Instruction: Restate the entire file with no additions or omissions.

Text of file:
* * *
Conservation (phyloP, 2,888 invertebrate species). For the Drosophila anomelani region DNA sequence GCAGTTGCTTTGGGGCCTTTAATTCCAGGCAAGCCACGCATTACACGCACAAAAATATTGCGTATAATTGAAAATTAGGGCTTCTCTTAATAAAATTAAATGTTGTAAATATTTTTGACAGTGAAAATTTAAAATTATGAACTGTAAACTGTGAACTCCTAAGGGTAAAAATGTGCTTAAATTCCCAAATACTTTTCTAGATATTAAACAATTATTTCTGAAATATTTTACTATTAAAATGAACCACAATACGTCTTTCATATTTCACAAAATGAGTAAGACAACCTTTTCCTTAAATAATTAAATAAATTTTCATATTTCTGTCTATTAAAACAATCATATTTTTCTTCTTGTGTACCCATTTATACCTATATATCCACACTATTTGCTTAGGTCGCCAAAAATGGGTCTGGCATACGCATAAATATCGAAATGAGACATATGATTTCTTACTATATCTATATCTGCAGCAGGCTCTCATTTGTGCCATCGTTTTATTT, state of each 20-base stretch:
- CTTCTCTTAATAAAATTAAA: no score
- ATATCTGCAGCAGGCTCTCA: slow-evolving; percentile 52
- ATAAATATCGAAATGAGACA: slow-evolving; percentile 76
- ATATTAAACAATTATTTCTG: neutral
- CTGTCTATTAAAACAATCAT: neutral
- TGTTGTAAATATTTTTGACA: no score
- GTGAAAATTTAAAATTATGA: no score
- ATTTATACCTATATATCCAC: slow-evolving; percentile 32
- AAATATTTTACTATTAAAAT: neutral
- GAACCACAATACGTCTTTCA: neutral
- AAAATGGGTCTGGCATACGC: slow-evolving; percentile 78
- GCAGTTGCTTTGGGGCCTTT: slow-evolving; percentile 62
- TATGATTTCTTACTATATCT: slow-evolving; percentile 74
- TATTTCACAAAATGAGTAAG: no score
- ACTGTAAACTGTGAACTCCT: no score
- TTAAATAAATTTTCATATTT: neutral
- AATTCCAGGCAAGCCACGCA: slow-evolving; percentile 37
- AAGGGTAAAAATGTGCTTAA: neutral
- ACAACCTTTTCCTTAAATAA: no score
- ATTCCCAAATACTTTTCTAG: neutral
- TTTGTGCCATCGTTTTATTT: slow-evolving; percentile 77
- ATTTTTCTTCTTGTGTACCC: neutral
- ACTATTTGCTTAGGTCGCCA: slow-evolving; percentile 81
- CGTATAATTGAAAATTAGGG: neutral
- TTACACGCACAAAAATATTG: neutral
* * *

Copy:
Conservation (phyloP, 2,888 invertebrate species). For the Drosophila anomelani region DNA sequence GCAGTTGCTTTGGGGCCTTTAATTCCAGGCAAGCCACGCATTACACGCACAAAAATATTGCGTATAATTGAAAATTAGGGCTTCTCTTAATAAAATTAAATGTTGTAAATATTTTTGACAGTGAAAATTTAAAATTATGAACTGTAAACTGTGAACTCCTAAGGGTAAAAATGTGCTTAAATTCCCAAATACTTTTCTAGATATTAAACAATTATTTCTGAAATATTTTACTATTAAAATGAACCACAATACGTCTTTCATATTTCACAAAATGAGTAAGACAACCTTTTCCTTAAATAATTAAATAAATTTTCATATTTCTGTCTATTAAAACAATCATATTTTTCTTCTTGTGTACCCATTTATACCTATATATCCACACTATTTGCTTAGGTCGCCAAAAATGGGTCTGGCATACGCATAAATATCGAAATGAGACATATGATTTCTTACTATATCTATATCTGCAGCAGGCTCTCATTTGTGCCATCGTTTTATTT, state of each 20-base stretch:
- CTTCTCTTAATAAAATTAAA: no score
- ATATCTGCAGCAGGCTCTCA: slow-evolving; percentile 52
- ATAAATATCGAAATGAGACA: slow-evolving; percentile 76
- ATATTAAACAATTATTTCTG: neutral
- CTGTCTATTAAAACAATCAT: neutral
- TGTTGTAAATATTTTTGACA: no score
- GTGAAAATTTAAAATTATGA: no score
- ATTTATACCTATATATCCAC: slow-evolving; percentile 32
- AAATATTTTACTATTAAAAT: neutral
- GAACCACAATACGTCTTTCA: neutral
- AAAATGGGTCTGGCATACGC: slow-evolving; percentile 78
- GCAGTTGCTTTGGGGCCTTT: slow-evolving; percentile 62
- TATGATTTCTTACTATATCT: slow-evolving; percentile 74
- TATTTCACAAAATGAGTAAG: no score
- ACTGTAAACTGTGAACTCCT: no score
- TTAAATAAATTTTCATATTT: neutral
- AATTCCAGGCAAGCCACGCA: slow-evolving; percentile 37
- AAGGGTAAAAATGTGCTTAA: neutral
- ACAACCTTTTCCTTAAATAA: no score
- ATTCCCAAATACTTTTCTAG: neutral
- TTTGTGCCATCGTTTTATTT: slow-evolving; percentile 77
- ATTTTTCTTCTTGTGTACCC: neutral
- ACTATTTGCTTAGGTCGCCA: slow-evolving; percentile 81
- CGTATAATTGAAAATTAGGG: neutral
- TTACACGCACAAAAATATTG: neutral